Security forces deployed throughout Hebron on Thursday evening in anticipation of another night of public disturbances in the West Bank city by extreme-right activists. Although the High Court's ruling on the
evacuation of the disputed house near the Tomb of the Patriarchs has not yet been carried out, tensions between Jewish settlers and law enforcement are at a boiling point.
The IDF, Border Guard and the police have all reinforced their men on the ground in preparation for the arrival of some 20,000 people to Hebron ahead of the reading of the 'Chayei Sarah' weekly portion (lit. 'The Life of Sarah,' Genesis 23:1-25:18).
The army spread out in advance following the events of Wednesday night. Throughout the day several isolated incidents were noted, and in the evening settlers claimed a policeman had assaulted a boy in the Givat Avot neighborhood after charging the latter was in violation of a house arrest. Police confirmed a youth was detained for questioning after he insulted a policeman.
Business as usual?
But despite the apparent tensions Noam Arnon, a spokesman for Hebron's Jewish community, said there was hope the night would progress calmly. The Shabbat of 'Chayei Sarah' is one of ten days in the Jewish year when Jews are allowed into Isaac's Hall, the largest and most important chamber of those comprising the Tomb of the Patriarchs. For most of the year Jews are forbidden to enter it. Due to the rarity of the occasion, the city often sees an influx of tens of thousands during this time.
"We expect about 20,000 people to come to Hebron, and we're preparing of that as we do every year. Every family will host several dozen guests and the schools and public institutions will also be filled with guests, and there are public mess halls and hostels that open up," said Arnon.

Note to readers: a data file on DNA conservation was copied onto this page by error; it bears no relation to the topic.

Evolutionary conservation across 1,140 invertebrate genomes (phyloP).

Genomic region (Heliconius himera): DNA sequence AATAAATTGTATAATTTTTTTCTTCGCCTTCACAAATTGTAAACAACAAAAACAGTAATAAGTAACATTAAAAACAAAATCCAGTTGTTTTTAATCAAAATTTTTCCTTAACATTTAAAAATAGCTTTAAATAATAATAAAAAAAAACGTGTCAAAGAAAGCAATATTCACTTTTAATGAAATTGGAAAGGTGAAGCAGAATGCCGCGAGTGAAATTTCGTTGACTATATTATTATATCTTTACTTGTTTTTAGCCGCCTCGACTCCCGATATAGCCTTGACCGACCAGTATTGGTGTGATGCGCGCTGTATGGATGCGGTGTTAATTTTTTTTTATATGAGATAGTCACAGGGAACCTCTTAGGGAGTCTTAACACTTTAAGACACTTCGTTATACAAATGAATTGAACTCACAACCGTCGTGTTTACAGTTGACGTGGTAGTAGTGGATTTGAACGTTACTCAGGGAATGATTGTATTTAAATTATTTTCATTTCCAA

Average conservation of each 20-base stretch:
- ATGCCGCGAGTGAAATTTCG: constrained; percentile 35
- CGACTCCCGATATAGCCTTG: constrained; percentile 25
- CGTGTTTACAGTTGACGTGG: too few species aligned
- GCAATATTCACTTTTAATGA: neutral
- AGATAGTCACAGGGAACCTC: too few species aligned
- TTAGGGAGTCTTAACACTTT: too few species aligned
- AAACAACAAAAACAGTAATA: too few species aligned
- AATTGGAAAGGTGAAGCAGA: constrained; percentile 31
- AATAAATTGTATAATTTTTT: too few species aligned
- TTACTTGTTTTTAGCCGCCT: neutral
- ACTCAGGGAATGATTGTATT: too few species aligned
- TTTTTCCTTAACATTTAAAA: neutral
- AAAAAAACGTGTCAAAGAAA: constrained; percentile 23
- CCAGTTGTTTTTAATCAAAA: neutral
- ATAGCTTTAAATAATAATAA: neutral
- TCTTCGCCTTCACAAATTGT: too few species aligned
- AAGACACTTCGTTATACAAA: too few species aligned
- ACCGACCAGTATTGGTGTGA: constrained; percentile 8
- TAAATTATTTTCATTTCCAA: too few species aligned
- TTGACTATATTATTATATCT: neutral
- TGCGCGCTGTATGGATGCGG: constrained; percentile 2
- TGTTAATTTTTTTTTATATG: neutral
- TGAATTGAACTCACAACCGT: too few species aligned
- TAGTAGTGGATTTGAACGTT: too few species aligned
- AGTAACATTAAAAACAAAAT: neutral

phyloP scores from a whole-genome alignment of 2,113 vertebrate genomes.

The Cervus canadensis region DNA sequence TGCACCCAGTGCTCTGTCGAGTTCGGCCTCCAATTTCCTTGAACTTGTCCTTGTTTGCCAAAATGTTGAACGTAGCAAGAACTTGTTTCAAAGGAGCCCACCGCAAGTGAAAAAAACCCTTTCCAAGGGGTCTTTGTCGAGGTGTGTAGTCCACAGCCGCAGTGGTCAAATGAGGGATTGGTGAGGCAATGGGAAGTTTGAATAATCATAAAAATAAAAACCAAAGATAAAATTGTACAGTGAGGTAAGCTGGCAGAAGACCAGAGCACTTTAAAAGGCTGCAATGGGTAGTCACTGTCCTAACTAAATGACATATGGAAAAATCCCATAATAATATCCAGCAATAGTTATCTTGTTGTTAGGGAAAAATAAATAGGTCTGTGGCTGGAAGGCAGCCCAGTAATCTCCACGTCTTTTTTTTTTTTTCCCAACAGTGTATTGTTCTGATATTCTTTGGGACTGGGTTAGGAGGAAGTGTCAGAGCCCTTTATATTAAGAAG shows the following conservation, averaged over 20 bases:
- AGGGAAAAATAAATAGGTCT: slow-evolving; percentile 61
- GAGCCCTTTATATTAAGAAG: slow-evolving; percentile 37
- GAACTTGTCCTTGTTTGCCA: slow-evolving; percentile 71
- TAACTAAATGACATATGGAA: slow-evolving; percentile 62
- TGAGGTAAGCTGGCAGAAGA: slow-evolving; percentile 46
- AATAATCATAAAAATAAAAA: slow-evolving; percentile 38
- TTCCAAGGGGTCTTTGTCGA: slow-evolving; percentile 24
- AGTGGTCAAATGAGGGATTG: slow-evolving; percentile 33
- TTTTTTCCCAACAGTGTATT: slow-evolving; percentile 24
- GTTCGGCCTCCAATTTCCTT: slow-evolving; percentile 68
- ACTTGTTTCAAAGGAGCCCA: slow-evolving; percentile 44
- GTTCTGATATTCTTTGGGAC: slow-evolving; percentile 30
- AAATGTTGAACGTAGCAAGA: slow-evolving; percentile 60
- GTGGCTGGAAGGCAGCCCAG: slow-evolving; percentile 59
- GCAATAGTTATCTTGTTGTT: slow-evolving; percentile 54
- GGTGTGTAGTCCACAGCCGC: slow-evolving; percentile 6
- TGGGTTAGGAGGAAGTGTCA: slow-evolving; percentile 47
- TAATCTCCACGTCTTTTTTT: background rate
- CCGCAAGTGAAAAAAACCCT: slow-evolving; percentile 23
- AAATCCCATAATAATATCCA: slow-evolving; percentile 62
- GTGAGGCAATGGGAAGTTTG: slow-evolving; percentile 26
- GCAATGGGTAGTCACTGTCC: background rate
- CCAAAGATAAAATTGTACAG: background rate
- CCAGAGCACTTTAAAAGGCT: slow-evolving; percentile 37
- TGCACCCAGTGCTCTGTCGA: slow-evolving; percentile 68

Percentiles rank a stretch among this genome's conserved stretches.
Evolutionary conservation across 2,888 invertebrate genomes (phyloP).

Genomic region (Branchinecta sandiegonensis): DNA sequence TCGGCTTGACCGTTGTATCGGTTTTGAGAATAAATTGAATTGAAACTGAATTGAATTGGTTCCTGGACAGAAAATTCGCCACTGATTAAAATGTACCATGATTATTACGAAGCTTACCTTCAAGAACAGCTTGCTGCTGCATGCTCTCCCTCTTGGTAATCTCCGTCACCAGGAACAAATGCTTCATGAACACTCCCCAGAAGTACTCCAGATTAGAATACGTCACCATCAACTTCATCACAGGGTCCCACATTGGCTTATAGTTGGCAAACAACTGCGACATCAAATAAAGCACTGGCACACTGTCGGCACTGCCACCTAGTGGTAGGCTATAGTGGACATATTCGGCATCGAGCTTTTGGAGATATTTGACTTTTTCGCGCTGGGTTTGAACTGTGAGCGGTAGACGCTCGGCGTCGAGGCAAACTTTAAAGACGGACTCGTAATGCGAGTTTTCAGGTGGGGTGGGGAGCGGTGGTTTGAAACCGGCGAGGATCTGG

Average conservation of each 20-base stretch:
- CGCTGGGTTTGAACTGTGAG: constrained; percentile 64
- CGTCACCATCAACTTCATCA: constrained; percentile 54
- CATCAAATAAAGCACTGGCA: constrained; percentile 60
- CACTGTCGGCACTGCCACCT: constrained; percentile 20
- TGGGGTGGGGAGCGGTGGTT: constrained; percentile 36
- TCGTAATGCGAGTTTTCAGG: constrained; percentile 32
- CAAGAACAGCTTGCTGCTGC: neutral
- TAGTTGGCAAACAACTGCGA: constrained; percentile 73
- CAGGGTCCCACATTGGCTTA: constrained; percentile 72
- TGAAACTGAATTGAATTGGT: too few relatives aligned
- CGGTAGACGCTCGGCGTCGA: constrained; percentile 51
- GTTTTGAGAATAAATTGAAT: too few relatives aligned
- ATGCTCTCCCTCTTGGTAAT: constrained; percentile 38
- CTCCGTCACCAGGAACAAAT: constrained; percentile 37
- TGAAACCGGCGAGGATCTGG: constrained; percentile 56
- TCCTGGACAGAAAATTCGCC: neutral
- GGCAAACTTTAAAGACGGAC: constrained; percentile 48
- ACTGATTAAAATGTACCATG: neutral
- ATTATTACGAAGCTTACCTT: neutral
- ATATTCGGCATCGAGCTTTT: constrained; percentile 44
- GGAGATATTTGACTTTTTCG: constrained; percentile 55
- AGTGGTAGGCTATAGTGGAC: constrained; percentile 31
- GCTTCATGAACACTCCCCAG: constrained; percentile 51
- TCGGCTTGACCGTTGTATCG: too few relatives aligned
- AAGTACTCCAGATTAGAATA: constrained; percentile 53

Although most of those who come to Hebron to pray will leave with the conclusion of the Sabbath, Arnon realizes that some, mostly teenagers, will choose to stay and join numerous others at the disputed house in an attempt to prevent its evacuation.
Internal Security Minister Avi Dichter pledged on Thursday that the High Court's ruling on the matter of the disputed house would be carried precisely as it was written.
Dichter told Ynet that, as determined in the ruling, the house "will be evacuated within 30 days' time and guardianship of the property would be assumed by the state."
Rioting caught on video
A video sent to Ynet of the events of Wednesday night showcases just how far the situation has deteriorated, with extreme-right activists attacking military vehicles and rioting in the streets.
An IDF soldier was lightly wounded in the mob assault, after he was doused with turpentine near the disputed house. In the video, shot with a video provided by the B'Tselem human rights organization, right-wing activists are seen swarming military cars and clashing with soldiers. Several military and police vehicles sustained varying degrees of damage.
Thursday saw IDF soldiers spending several long hours painting over graffiti, hate slogans aimed at Muslims, from the walls of a local mosque. Settlers also desecrated a Muslim graveyard on Wednesday evening.
Security officials issued a harsh condemnation of the events, and pledged they would throw the book at the perpetrators. However no suspects have been arrested thus far.
Earlier this week the High Court of Justice upheld the state's decision to evacuate the four-storey building near the Tomb of the Patriarchs until the dispute over its ownership clears up. Settlers claim they lawfully purchased the property, but the state says it suspects the documents of being forged.
Meanwhile right-wing activists continue to pour into the house, and have vowed to make their stand there.